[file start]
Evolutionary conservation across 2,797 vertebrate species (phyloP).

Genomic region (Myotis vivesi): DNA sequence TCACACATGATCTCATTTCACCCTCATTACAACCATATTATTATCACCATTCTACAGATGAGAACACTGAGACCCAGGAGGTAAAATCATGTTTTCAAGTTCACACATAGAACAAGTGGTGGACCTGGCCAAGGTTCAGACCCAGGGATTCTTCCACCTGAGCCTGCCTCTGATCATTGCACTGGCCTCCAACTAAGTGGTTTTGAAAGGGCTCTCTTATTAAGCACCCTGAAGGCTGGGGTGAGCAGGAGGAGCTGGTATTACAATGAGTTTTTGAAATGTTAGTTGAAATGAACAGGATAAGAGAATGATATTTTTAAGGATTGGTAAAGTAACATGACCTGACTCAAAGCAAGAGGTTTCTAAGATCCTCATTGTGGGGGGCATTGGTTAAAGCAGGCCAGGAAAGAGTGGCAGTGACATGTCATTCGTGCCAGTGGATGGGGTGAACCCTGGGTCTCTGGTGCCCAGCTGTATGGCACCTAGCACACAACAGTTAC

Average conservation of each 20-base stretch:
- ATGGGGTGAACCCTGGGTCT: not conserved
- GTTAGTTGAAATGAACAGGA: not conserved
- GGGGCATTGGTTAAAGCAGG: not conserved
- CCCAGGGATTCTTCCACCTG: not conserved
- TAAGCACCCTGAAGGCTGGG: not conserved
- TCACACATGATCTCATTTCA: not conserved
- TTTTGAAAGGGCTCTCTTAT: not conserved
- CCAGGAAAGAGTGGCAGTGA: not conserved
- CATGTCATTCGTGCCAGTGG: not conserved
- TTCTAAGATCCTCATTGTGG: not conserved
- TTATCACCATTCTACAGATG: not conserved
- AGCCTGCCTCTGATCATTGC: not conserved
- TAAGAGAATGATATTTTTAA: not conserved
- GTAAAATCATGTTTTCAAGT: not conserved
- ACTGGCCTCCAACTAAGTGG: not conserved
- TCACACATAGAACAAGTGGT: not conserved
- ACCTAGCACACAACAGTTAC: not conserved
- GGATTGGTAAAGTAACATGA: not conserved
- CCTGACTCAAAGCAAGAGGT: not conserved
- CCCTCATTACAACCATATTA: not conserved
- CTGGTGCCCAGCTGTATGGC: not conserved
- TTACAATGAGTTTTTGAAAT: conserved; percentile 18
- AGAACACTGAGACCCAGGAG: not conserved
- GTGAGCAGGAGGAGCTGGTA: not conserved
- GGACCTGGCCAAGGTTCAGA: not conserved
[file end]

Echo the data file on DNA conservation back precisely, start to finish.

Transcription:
Evolutionary conservation across 2,797 vertebrate species (phyloP).

Genomic region (Myotis vivesi): DNA sequence TCACACATGATCTCATTTCACCCTCATTACAACCATATTATTATCACCATTCTACAGATGAGAACACTGAGACCCAGGAGGTAAAATCATGTTTTCAAGTTCACACATAGAACAAGTGGTGGACCTGGCCAAGGTTCAGACCCAGGGATTCTTCCACCTGAGCCTGCCTCTGATCATTGCACTGGCCTCCAACTAAGTGGTTTTGAAAGGGCTCTCTTATTAAGCACCCTGAAGGCTGGGGTGAGCAGGAGGAGCTGGTATTACAATGAGTTTTTGAAATGTTAGTTGAAATGAACAGGATAAGAGAATGATATTTTTAAGGATTGGTAAAGTAACATGACCTGACTCAAAGCAAGAGGTTTCTAAGATCCTCATTGTGGGGGGCATTGGTTAAAGCAGGCCAGGAAAGAGTGGCAGTGACATGTCATTCGTGCCAGTGGATGGGGTGAACCCTGGGTCTCTGGTGCCCAGCTGTATGGCACCTAGCACACAACAGTTAC

Average conservation of each 20-base stretch:
- ATGGGGTGAACCCTGGGTCT: not conserved
- GTTAGTTGAAATGAACAGGA: not conserved
- GGGGCATTGGTTAAAGCAGG: not conserved
- CCCAGGGATTCTTCCACCTG: not conserved
- TAAGCACCCTGAAGGCTGGG: not conserved
- TCACACATGATCTCATTTCA: not conserved
- TTTTGAAAGGGCTCTCTTAT: not conserved
- CCAGGAAAGAGTGGCAGTGA: not conserved
- CATGTCATTCGTGCCAGTGG: not conserved
- TTCTAAGATCCTCATTGTGG: not conserved
- TTATCACCATTCTACAGATG: not conserved
- AGCCTGCCTCTGATCATTGC: not conserved
- TAAGAGAATGATATTTTTAA: not conserved
- GTAAAATCATGTTTTCAAGT: not conserved
- ACTGGCCTCCAACTAAGTGG: not conserved
- TCACACATAGAACAAGTGGT: not conserved
- ACCTAGCACACAACAGTTAC: not conserved
- GGATTGGTAAAGTAACATGA: not conserved
- CCTGACTCAAAGCAAGAGGT: not conserved
- CCCTCATTACAACCATATTA: not conserved
- CTGGTGCCCAGCTGTATGGC: not conserved
- TTACAATGAGTTTTTGAAAT: conserved; percentile 18
- AGAACACTGAGACCCAGGAG: not conserved
- GTGAGCAGGAGGAGCTGGTA: not conserved
- GGACCTGGCCAAGGTTCAGA: not conserved